Wednesday, April 11, 2007

Alpha Kappa Alpha and Delta Sigma Theta Call For Imus Firing

TransGriot Note: When you have pissed off the two oldest African-American women's organizations in the country with a combined membership of over 400,000 professional college-educated women worldwide, your behind is in deep, deep, deep trouble.

Alpha Kappa Alpha Assails Remarks Of Don Imus And Bernard McGuirk

President Urges Members To Flex Economic Muscle For Maximum Results

Chicago, Illinois
April 10, 2007

Alpha Kappa Alpha's International President, Barbara A. McKinzie, assailed Don Imus for his reprehensible characterization of the Rutgers Women's Basketball team and expanded her criticism to Bernard McGuirk, producer, whose callous remarks triggered the disrespectful exchange. She said she supports the sense of outrage that is enveloping the nation in the wake of these egregious remarks and believes he and McGuirk should, as a tandem, be fired. However, consistent with the economic theme that drives her administration, she asserted that the public should flex its economic muscle if powerful results are to be achieved.

Against this admonition, McKinzie urged the 200,000 members of the Sorority to divest of all stock in NBC, CBS and their parent companies; and to urge their families to do the same.

She said this is part of a multi-pronged strategy to address the economic and spiritual dynamics of this episode. As president of the world's oldest and largest sorority for college-educated African-American women, McKinzie said Alpha Kappa Alpha is a major stakeholder in protecting the image and self-actualization of black women.

In this vein, McKinzie noted that the language co-opted by McGuirk and Imus in their now-infamous exchange, was taken from the black rappers who have gotten rich and made white producers wealthy by defiling black women in their music, She said the offensive lyrics that invade the airwaves have created a climate where it is 'acceptable' to defile black women.

"We must provide an atmosphere where our mothers, grandmothers, sisters, aunts and children will not be subjected to this degree of public disrespect. This can be most effectively achieved when we take away the economic incentive that says it's all right to utter such racist and sexist remarks. We must stand strong and stop buying the records whose hurtful lyrics degrade black women."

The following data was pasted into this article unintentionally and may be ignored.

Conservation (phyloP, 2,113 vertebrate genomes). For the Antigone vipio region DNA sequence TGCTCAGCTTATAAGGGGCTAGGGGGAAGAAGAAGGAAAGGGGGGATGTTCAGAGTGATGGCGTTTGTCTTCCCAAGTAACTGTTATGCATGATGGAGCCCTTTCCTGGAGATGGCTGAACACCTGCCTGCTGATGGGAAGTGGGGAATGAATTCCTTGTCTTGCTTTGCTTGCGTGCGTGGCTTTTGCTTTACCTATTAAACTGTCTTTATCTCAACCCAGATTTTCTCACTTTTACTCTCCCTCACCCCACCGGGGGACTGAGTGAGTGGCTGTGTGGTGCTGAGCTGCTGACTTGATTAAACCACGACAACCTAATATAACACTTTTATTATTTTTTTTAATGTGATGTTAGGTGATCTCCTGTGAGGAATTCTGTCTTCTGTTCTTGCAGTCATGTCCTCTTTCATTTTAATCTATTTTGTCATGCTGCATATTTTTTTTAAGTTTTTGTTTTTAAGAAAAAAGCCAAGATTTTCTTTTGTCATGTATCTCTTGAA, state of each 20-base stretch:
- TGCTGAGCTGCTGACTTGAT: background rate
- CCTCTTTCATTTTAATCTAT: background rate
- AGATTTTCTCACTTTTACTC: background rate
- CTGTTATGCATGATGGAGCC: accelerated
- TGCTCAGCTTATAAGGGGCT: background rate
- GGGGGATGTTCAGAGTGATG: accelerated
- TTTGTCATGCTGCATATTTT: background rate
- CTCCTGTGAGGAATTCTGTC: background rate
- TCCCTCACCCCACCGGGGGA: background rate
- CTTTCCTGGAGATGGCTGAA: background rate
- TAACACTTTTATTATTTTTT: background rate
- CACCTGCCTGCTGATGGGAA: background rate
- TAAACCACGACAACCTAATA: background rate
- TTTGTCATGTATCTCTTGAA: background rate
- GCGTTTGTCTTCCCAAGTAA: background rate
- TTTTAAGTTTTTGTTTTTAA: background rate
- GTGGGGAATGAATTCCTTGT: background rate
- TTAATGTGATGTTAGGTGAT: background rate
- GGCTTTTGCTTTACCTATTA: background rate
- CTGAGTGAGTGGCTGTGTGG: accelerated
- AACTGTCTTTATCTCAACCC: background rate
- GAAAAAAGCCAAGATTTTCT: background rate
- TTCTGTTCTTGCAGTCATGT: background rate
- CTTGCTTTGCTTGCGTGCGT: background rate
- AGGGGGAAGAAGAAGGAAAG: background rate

In her remarks, McKinzie recalled that the late C. Delores Tucker, a member of Alpha Kappa Alpha Sorority, waged a valiant – but lonely — campaign — to expose the damage that these lyrics inflicted on black women's psyches.

"She was vilified for her courageous stance," recalled McKinzie. "However, it was the right position because as its core was a resolve to derail the economic engine that creates this climate."

McKinzie said that, ultimately, the policy at the stations should change because the behavior cannot be changed.

"We can fire a Don Imus or Bernard McGuirk but unless there is a change in policy, another tandem will surface who will be equally offensive."

McKinzie said this episode can result in a positive outcome if NBC, CBS and their owners craft a policy that will prevent any future shock jocks from coming on the air and assaulting the airwaves with their sexist and racist vitriol. She said such a "sincere" outreach can open up a national dialogue that can address the gulf that divides our nation."

McKinzie said that Alpha Kappa Alpha and its talented core of members would serve as resources for such a landmark effort.

Until such a movement is launched, McKinzie urged members to divest themselves of stock in CBS, which is owned by Westinghouse Electric Company and is part of the Nuclear Utilities Business Group of British Nuclear Funds; and to sell all stock in MSNBC, which is co-owned by NBC (a subsidiary of General Electric) and Microsoft.